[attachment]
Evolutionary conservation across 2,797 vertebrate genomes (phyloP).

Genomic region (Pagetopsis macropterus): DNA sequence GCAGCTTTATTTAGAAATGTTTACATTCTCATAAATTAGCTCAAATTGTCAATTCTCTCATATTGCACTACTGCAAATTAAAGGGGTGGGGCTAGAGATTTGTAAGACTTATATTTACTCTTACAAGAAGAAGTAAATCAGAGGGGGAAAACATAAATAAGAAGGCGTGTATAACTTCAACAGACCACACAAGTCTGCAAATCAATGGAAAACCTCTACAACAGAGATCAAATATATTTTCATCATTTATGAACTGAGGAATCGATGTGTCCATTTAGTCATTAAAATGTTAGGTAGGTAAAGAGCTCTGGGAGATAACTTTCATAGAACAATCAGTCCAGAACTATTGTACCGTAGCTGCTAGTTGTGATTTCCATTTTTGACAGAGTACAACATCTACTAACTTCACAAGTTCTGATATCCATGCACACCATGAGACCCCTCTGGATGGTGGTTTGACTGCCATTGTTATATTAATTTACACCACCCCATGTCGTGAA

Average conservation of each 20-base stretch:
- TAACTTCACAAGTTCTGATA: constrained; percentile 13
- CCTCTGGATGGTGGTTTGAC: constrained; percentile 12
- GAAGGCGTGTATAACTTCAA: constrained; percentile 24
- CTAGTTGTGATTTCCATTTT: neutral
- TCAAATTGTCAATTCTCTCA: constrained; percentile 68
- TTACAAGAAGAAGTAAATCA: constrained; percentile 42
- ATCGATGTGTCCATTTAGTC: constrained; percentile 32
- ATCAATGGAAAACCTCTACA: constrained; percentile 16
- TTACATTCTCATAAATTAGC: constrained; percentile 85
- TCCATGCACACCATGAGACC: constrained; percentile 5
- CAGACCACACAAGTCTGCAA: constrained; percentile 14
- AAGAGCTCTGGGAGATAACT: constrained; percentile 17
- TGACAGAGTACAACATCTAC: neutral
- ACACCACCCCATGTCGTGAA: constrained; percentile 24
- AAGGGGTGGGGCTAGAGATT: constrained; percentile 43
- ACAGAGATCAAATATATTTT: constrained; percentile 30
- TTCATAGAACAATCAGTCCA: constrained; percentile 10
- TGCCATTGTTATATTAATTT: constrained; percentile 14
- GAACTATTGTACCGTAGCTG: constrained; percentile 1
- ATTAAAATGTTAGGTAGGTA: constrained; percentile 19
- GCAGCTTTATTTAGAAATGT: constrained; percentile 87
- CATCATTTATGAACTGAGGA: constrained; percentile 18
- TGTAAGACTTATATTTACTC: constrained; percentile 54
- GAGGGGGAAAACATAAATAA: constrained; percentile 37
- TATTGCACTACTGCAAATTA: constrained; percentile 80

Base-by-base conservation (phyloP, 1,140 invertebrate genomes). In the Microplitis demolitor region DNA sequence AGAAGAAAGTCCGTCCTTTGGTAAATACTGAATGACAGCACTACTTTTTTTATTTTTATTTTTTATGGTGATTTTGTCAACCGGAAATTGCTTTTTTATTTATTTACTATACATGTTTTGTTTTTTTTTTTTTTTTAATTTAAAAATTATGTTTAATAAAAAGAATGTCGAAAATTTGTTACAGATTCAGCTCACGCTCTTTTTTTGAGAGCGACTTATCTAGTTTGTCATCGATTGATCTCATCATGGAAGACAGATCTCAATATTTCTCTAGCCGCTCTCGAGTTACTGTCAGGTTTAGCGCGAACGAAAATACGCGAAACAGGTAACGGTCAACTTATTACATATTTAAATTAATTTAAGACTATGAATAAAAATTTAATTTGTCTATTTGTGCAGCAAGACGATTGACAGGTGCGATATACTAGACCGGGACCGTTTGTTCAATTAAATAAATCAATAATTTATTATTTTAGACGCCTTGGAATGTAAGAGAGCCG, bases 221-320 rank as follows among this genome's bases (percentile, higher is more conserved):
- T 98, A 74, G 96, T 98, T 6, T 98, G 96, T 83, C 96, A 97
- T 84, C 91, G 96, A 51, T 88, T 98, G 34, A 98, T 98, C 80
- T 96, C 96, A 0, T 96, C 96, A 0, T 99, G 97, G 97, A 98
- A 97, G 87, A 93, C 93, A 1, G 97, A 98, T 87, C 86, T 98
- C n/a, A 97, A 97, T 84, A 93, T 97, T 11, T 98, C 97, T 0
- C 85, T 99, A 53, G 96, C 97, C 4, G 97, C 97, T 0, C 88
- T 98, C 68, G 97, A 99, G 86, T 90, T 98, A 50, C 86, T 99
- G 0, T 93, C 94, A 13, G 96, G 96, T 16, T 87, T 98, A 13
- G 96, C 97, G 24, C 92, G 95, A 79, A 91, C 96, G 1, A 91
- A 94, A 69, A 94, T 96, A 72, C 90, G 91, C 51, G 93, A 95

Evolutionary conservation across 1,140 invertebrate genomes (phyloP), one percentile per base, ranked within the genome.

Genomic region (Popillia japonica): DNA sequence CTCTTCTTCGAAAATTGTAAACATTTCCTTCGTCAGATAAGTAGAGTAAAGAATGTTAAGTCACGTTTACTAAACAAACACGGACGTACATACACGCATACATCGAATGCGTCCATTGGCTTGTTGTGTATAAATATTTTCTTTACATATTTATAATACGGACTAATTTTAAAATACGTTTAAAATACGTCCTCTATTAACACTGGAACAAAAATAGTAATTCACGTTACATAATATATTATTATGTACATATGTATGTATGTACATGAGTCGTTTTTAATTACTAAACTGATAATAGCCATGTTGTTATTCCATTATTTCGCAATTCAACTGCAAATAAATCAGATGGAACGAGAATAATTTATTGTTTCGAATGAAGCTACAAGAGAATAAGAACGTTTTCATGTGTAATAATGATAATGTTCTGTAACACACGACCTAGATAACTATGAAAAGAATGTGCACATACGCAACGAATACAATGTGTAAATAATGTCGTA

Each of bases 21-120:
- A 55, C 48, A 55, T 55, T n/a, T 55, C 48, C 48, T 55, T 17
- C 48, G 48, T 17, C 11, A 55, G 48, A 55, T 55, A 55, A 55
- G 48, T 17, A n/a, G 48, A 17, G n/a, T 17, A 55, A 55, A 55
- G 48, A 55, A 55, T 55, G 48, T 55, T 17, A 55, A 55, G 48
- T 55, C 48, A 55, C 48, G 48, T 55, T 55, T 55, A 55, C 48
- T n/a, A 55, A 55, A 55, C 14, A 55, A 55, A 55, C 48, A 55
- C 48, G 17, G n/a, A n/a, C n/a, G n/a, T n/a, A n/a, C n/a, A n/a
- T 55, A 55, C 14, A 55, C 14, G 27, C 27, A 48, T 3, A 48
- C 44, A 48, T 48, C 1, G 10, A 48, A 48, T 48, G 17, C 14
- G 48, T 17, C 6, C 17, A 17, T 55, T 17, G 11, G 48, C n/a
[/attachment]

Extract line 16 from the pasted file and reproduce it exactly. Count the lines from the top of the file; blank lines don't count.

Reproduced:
- TGACAGAGTACAACATCTAC: neutral